But Data Futures also signals a more long-term utopian vision of the future of the sector. In a 2016 article, HESA’s chief executive Paul Clark wrote in visionary terms of a future HE in which learning analytics are part of teaching intervention, research performance metrics are pervasive, policymakers routinely base decisions on sector data, and ‘universities are gathering and benchmarking more and more data to ensure they are operating efficiently, and competing effectively with their peers’:
In ten years’ time, it’s possible to envisage a digital HE sector, with data-driven universities operating within a smart, connected environment. In this vision, universities would routinely use data drawn from many sources and devices to design and deliver their services, allocate resources, and monitor their performance. Policy-makers would similarly pool data from across government and the public sector to design interventions, monitor progress, and gain a far better and more granular understanding of how policy should be designed and delivered in order to achieve their aims. And users of the system would be able to access critical real-time data and information on their own progress, the resources available to them, and what they can do to maximise their chances of success.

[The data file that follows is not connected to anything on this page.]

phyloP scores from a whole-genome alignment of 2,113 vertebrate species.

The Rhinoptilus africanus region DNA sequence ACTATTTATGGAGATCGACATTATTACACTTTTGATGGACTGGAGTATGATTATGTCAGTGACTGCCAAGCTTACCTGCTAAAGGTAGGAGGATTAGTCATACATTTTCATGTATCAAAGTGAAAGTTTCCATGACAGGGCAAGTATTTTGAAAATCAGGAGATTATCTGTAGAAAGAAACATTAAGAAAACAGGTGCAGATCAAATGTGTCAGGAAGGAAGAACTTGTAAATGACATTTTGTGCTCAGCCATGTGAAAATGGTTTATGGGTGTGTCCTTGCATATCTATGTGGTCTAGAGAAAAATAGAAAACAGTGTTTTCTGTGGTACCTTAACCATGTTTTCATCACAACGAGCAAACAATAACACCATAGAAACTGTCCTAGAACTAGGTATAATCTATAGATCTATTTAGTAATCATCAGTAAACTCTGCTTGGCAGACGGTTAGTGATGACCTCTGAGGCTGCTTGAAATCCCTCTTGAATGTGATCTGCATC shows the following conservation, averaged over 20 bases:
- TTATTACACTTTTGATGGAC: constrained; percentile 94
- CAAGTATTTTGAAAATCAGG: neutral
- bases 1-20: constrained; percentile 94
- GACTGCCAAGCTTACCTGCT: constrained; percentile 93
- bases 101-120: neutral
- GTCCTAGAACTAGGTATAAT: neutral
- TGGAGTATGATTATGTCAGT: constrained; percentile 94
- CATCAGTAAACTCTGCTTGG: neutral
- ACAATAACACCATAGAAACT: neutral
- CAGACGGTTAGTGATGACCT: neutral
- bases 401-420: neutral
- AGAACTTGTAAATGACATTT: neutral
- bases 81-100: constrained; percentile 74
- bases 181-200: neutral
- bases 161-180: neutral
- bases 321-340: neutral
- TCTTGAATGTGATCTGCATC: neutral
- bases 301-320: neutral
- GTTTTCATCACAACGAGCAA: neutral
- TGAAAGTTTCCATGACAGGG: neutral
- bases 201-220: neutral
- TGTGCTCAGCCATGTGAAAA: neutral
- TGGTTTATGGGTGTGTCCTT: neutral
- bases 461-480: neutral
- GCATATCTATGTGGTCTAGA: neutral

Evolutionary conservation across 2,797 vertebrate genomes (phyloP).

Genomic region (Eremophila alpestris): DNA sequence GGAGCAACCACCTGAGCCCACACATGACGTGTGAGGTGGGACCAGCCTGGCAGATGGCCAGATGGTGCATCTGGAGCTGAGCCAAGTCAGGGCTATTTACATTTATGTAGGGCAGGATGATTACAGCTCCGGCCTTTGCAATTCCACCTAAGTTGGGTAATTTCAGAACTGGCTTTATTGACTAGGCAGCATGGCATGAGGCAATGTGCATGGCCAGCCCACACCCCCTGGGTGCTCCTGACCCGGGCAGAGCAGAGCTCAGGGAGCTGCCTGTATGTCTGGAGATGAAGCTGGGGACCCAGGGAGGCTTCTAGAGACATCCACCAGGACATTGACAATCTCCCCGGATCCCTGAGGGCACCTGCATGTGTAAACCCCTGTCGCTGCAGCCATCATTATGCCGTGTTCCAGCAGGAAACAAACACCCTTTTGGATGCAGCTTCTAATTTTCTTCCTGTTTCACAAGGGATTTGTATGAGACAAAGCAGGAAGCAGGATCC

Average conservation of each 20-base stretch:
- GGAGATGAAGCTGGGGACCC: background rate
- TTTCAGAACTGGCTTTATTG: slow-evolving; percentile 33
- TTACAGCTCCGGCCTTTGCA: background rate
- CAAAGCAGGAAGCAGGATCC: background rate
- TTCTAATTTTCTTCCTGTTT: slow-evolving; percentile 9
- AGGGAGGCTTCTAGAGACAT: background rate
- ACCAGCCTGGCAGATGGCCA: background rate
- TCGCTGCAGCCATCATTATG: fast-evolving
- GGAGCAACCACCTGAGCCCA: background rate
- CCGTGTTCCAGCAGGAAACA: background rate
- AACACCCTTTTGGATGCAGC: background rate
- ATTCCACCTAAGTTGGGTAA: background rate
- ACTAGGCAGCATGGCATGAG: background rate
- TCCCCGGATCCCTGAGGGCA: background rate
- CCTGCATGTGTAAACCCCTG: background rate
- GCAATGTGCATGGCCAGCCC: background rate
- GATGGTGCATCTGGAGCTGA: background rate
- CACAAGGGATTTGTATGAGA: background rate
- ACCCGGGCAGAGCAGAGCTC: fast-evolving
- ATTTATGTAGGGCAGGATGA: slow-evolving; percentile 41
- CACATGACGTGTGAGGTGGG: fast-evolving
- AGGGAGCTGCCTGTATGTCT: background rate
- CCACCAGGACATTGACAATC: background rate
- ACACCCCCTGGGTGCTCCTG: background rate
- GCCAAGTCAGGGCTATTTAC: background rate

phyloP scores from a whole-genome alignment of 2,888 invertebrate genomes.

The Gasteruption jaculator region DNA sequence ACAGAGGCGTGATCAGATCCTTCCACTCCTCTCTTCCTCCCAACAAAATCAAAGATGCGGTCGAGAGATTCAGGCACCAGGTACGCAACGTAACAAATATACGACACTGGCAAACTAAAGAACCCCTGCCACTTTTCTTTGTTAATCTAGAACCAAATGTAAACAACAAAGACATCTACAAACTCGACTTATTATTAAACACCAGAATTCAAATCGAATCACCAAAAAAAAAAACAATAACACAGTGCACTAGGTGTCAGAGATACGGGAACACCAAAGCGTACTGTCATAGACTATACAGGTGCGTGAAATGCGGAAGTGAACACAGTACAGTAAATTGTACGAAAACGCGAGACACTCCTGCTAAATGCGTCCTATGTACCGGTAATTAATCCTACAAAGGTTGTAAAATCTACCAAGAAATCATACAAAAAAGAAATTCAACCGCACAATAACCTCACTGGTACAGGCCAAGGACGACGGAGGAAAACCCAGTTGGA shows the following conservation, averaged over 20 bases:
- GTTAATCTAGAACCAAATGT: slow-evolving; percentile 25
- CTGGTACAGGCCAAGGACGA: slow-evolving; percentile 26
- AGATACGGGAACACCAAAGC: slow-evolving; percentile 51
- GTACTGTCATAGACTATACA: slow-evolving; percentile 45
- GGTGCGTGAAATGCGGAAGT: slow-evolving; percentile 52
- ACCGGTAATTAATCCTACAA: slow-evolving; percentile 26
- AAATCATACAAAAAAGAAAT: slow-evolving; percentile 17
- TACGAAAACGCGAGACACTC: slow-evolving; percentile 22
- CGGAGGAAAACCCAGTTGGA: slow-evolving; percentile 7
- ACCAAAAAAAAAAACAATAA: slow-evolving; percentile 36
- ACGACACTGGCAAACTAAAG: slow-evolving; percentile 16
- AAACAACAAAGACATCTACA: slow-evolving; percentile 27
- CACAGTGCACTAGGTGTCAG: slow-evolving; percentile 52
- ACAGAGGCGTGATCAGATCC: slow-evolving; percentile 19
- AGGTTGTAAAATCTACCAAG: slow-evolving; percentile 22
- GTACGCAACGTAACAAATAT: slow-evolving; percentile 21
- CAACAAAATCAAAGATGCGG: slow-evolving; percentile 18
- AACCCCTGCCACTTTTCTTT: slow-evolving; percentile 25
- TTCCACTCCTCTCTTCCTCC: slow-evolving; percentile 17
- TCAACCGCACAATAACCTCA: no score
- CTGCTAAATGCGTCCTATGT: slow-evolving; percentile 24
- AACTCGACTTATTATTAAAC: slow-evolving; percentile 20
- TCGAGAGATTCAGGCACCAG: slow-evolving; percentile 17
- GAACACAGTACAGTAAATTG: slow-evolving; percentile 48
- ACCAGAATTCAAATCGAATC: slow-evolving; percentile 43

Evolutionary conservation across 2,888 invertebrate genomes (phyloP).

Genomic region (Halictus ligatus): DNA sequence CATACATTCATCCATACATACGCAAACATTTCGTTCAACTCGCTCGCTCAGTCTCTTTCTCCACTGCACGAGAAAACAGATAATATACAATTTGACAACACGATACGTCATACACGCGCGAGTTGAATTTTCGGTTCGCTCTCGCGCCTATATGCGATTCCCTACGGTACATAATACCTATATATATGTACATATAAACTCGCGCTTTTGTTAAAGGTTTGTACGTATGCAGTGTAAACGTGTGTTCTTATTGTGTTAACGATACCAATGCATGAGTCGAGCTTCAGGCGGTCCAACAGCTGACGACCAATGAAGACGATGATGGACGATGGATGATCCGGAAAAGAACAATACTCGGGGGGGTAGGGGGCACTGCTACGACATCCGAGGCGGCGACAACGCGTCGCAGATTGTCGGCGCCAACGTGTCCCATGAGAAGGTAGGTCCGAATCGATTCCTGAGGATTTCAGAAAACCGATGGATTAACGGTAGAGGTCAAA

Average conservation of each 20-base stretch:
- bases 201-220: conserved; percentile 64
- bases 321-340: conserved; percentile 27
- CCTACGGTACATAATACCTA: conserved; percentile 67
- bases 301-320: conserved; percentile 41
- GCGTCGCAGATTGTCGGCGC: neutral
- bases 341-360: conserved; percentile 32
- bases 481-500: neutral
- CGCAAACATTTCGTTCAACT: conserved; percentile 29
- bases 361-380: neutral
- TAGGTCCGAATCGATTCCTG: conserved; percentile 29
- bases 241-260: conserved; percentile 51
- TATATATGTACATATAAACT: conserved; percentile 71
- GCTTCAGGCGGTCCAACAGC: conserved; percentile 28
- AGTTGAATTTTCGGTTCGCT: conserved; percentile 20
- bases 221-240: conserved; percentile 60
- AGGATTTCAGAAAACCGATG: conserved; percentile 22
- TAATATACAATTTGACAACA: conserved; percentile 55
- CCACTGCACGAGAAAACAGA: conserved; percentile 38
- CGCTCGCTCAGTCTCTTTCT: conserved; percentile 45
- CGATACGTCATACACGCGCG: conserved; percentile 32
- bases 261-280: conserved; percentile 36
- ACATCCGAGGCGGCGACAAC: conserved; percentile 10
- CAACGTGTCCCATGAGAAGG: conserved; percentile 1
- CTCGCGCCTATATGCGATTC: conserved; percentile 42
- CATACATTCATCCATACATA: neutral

Although Data Futures alone won’t deliver this vision when it rolls out nationwide in 2020, it is building the infrastructure necessary for new data-driven universities of the imagined future.
Late in 2017, in fact, HESA ran the Data Matters conference for HE data practitioners and leaders, where it not only showcased Data Futures developments but also hosted speakers and panels on the latest developments in big data, learning analytics, data dashboards and visualization. Data Futures is establishing the necessary infrastructure to support the application of these technologies as part of a utopian vision of smart, connected universities driven by market demands and real-time metrics. It is also worth noting that there are similar ambitions to create a national student data network in the US, through the campaigning of the Postsecondary Data Collaborative and Gates Foundation funding.
Much more remains to be done to unpack and understand these new infrastructure projects and the implications of accelerating and expanding student data collection and analysis. This post simply represents a first attempt to map some aspects of the new data infrastructure that will orchestrate aspects of UK HE in years to come. It’s an infrastructure made up of policies, people, organizations and future imaginings as much as technologies, and an ideal illustration of a dynamic sociotechnical network in which politics, practices and technologies interpenetrate one another. It also highlights how governance of HE is extended across software companies, think tanks and consultancies, as well as government departments, public bodies and arms-length agencies, and of how software can act as a relay of government strategy into university planning.
As part of the regulatory apparatus for a reformed HE, controversial appointees to the board of the OfS have understandably generated concern. But they should not distract attention from current ongoing infrastructural work to establish a new digital architecture for Higher Education that universities, staff and students will inhabit for decades.